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Wide adoption of energy-efficient technologies

Energy efficiency across the myriad industrial processes and products can be boiled down into a recipe that can enhance a company’s cost advantage over less efficient competitors—especially in a climate of volatile fossil fuel prices.

By taking advantage of four fundamental principles—reducing the energy needed to run fundamental processes, reducing the losses in the systems that distribute energy services within a facility, improving the efficiency of devices like motors and boilers that turn energy into useful services and putting waste energy to use—companies have made great progress in using less energy to produce the same ton of product.

New technologies continue to appear throughout the industrial landscape that can improve efficiency potential even further.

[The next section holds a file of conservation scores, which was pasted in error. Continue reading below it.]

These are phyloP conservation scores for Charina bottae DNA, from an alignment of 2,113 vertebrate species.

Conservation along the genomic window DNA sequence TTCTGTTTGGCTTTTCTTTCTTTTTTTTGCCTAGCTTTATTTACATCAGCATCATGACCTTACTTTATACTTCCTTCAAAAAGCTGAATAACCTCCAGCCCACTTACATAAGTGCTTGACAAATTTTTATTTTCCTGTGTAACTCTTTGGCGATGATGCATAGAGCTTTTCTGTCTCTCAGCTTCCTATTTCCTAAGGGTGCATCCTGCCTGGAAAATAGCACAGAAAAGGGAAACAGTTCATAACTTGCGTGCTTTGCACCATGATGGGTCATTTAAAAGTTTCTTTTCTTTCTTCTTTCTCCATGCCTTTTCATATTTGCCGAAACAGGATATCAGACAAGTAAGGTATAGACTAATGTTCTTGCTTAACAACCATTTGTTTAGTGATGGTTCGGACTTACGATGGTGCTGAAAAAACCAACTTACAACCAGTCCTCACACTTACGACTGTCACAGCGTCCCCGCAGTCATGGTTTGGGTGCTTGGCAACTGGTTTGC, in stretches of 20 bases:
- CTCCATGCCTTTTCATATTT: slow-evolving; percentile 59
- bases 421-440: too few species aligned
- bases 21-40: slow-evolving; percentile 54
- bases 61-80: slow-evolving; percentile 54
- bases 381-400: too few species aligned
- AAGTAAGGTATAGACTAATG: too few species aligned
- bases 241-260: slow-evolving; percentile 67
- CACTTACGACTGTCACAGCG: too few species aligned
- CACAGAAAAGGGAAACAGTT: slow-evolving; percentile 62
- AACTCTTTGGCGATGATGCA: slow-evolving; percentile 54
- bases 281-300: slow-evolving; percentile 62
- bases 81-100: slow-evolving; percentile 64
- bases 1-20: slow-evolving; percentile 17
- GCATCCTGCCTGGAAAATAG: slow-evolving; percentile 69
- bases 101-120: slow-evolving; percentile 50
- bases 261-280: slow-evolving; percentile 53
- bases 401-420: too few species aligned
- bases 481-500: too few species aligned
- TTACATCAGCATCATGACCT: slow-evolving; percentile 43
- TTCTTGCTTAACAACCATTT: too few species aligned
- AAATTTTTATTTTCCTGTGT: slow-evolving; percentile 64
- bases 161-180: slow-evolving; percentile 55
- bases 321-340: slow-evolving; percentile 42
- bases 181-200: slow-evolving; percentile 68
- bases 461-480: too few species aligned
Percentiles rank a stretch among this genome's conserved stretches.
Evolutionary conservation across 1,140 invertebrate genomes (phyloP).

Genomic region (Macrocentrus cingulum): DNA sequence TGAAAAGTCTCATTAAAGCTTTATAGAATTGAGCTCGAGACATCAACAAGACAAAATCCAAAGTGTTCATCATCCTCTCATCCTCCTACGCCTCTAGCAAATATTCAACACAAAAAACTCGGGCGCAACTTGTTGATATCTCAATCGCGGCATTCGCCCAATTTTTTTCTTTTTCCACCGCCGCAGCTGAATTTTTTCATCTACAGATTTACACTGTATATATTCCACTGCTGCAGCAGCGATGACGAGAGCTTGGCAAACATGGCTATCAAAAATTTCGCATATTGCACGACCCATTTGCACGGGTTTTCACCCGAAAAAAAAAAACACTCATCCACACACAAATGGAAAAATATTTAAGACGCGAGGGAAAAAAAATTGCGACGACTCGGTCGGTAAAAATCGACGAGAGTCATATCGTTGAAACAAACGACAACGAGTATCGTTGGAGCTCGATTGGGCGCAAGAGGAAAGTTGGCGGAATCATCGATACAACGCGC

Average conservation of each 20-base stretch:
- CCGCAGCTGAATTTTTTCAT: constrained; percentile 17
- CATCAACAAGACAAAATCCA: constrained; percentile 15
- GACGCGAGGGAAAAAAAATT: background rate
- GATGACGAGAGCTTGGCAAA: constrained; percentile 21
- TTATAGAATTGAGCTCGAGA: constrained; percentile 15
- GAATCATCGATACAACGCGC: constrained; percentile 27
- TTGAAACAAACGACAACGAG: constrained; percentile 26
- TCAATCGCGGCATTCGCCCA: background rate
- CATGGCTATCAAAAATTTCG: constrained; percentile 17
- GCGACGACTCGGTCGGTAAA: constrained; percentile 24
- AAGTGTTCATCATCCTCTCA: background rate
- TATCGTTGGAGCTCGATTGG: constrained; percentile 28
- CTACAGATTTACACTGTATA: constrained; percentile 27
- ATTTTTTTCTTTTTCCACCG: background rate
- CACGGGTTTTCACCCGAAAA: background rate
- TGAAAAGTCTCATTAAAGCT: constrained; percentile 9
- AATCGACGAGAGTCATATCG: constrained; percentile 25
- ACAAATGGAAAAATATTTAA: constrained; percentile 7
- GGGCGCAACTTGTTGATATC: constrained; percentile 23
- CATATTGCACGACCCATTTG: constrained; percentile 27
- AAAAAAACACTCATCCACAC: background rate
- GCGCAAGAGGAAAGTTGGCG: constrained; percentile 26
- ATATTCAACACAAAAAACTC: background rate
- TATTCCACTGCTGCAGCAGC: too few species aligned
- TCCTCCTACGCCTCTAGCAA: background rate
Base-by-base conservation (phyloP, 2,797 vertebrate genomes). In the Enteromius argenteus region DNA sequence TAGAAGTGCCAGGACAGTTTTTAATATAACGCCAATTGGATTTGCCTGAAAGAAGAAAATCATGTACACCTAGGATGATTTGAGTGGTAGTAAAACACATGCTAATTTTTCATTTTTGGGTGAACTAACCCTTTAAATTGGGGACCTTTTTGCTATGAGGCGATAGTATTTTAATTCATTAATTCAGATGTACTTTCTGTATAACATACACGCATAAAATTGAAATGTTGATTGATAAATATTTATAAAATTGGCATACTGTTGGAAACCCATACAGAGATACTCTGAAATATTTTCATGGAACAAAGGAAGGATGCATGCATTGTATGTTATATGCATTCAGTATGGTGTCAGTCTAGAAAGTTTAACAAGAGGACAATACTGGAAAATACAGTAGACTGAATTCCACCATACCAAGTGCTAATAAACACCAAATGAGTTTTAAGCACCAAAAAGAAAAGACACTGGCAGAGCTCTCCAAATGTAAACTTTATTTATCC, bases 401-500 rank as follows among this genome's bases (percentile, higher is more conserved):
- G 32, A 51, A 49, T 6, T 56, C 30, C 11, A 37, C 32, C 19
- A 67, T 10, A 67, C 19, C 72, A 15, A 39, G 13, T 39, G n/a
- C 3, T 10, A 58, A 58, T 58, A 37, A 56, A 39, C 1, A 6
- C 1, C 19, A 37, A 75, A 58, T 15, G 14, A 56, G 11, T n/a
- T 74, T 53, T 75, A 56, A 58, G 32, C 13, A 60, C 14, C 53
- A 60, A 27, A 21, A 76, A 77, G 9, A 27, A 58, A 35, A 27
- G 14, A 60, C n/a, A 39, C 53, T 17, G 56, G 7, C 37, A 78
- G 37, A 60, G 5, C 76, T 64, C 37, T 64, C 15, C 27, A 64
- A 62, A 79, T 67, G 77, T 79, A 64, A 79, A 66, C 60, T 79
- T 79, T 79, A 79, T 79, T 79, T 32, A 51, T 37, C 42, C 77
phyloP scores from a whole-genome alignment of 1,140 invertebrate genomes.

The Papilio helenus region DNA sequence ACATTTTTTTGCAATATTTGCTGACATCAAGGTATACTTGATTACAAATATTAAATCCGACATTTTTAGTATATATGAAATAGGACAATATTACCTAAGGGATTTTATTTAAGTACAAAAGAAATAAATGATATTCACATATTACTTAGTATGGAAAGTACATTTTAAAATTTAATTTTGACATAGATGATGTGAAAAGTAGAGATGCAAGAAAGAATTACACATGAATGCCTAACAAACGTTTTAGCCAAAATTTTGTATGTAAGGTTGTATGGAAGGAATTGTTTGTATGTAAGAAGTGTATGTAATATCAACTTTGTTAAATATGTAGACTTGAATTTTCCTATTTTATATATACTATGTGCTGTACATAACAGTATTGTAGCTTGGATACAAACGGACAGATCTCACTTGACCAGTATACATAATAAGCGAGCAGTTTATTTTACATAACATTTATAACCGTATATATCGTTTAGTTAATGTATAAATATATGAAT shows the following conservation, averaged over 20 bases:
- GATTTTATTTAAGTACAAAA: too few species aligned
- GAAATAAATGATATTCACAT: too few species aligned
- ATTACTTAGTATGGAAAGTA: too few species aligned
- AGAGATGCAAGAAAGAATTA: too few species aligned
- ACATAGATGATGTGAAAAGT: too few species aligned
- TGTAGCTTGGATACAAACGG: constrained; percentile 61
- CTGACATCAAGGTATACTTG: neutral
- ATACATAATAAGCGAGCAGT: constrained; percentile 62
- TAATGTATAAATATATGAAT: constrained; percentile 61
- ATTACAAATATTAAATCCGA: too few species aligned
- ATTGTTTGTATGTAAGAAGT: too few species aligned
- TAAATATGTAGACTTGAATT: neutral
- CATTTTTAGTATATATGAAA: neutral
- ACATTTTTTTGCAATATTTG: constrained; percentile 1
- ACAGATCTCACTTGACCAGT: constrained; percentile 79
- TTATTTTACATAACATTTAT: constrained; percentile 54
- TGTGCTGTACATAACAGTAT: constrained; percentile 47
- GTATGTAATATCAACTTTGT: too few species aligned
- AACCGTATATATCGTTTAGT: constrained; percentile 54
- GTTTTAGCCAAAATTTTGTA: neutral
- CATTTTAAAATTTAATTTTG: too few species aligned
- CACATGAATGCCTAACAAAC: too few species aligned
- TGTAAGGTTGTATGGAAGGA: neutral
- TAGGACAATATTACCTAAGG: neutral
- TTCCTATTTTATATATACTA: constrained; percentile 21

Emerging energy efficient technologies in industry

Premium-efficiency motors are normally assumed to cost more because they use more and better copper and iron. Yet analysis of all models on the 2010 U.S. market, in this case for 250 hp (TEFC, NEMA Type B) shows this is untrue despite standards’ having knocked the least efficient models off the market.

Based on Lawrence Berkeley National Laboratory (LBNL) technology reports, a number of measures were considered for adoption. This table features a sampling of these measures, with information on each measure’s technical potential, associated energy savings, and cost.

 

U.S. price vs. rated efficiency of 250–hp motors

Premium-efficiency motors are normally assumed to cost more because they use more and better copper and iron. Yet analysis of all models on the 2010 U.S. market, in this case for 250 hp (TEFC, NEMA Type B) shows this is untrue despite standards’ having knocked the least efficient models off the market.